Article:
Optimal hashrate v. power tradeoff (+ data for 6 x RX470 under Ubuntu)

magickmagick Member Posts: 67
Finally I got around to sticking a power monitoring plug on a rig with 6 x Sapphire Nitro+ RX470 8GB on ASRock H81 Pro BTC motherboard, Celeron G1840, 2GB RAM, ADATA 120GB SSD, running Ubuntu 16.04.1 with amdgpu-pro 16.40 driver. Cards all have vBIOS using 1750MHz timing strap, 2150MHz memory clock, 1100MHz GPU clock in BIOS but usually running 1265MHz, or that was how I set it up initially. With those settings and an aggressive fan control script, the rig produced a stable 165Mh/s, or 27.5Mh/s per card, the best I could manage without compromising stabillity. This weighs in at 970W continuous load, or 5.89W/Mhs, on a Corsair AX1200i PSU

With the power monitor installed and everything else as above, I dropped the GPU clocks back to 1100MHz, which yields 157Mh/s for 907W at the wall (5.77W/Mhs). That hurt the hashrate a bit much, so I also measured at 1155MHz, getting 161Mh/s for 933W at the wall (5.79W/Mhs). Then plugged the numbers into the calculator on whattomine.com. The result confirms (not totally a surprise here) that chasing the highest achievable hashrate and footing the power bill accordingly doesn't necessarily make a vast amount of sense.

My incremental power cost translates to $0.135 per kWh. As such, mining Ethereum, daily net returns (at time of writing) would be $2.83 for 157Mh/s after power costs of $2.96, $2.88 for 161Mh/s after power costs of $3.05, or $2.93 for 165Mh/s after power costs of $3.14. Not exactly high finance; I suppose if one were looking to produce the maximal amount of Ether it's a difference of $0.29 a day gross between the highest and lowest figures, but only $0.11 of that is additional profit. So, 3.88% extra profit for 6.1% extra energy cost. For Ethereum Classic, daily net figures (again at time of writing) are $3.15, $3.22 and $3.28 respectively, with hashrates and power costs as above. Similar numbers as above, it seems just about worth going over the 1100Mhz but not by any great margin. Getting to 1155Mhz produces ~98.2% of the net output I can obtain from running at 1265Mhz, with less noise and less heat. Which is "better" will of course depend on how much we care about efficiency versus output, and what we pay for power.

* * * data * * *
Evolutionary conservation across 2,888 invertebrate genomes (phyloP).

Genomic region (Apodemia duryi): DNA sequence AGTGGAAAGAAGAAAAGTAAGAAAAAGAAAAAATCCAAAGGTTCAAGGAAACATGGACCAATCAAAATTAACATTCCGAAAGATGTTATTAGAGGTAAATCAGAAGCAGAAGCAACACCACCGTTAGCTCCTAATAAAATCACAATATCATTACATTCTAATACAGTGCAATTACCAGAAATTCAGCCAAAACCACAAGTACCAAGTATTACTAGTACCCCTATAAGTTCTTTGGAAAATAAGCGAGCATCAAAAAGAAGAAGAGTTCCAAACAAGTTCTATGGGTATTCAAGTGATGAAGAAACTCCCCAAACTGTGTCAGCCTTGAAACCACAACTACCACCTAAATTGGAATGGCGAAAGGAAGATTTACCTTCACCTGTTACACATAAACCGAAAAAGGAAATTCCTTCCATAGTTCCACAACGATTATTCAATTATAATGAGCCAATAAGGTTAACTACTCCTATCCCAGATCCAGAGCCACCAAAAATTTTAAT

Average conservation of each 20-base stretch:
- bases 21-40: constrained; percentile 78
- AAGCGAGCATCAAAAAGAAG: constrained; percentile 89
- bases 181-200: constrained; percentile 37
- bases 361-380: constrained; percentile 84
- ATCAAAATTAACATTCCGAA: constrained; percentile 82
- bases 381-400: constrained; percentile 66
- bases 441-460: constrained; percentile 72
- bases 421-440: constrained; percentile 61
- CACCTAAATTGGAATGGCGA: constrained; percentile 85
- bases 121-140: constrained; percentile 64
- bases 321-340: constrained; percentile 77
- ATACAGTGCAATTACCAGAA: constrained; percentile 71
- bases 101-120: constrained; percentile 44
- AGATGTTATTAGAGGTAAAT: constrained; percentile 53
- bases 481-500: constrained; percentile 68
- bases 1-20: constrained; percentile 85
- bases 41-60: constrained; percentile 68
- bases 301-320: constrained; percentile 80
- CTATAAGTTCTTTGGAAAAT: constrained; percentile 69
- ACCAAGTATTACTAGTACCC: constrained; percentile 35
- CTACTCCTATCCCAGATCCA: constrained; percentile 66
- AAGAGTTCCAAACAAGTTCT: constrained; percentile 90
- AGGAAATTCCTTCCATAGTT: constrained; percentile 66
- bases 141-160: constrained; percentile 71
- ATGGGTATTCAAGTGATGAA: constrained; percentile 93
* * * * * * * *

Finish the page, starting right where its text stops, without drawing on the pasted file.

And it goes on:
Thought I'd share current numbers for what must be a fairly typical rig in case they're of use to anyone, whether scoping out a rig or fiddling around with their BIOS settings. If anyone has equivalent Windows figures for comparison (or better Linux figures!) do chime in, would be interesting to know what sort of difference that makes.


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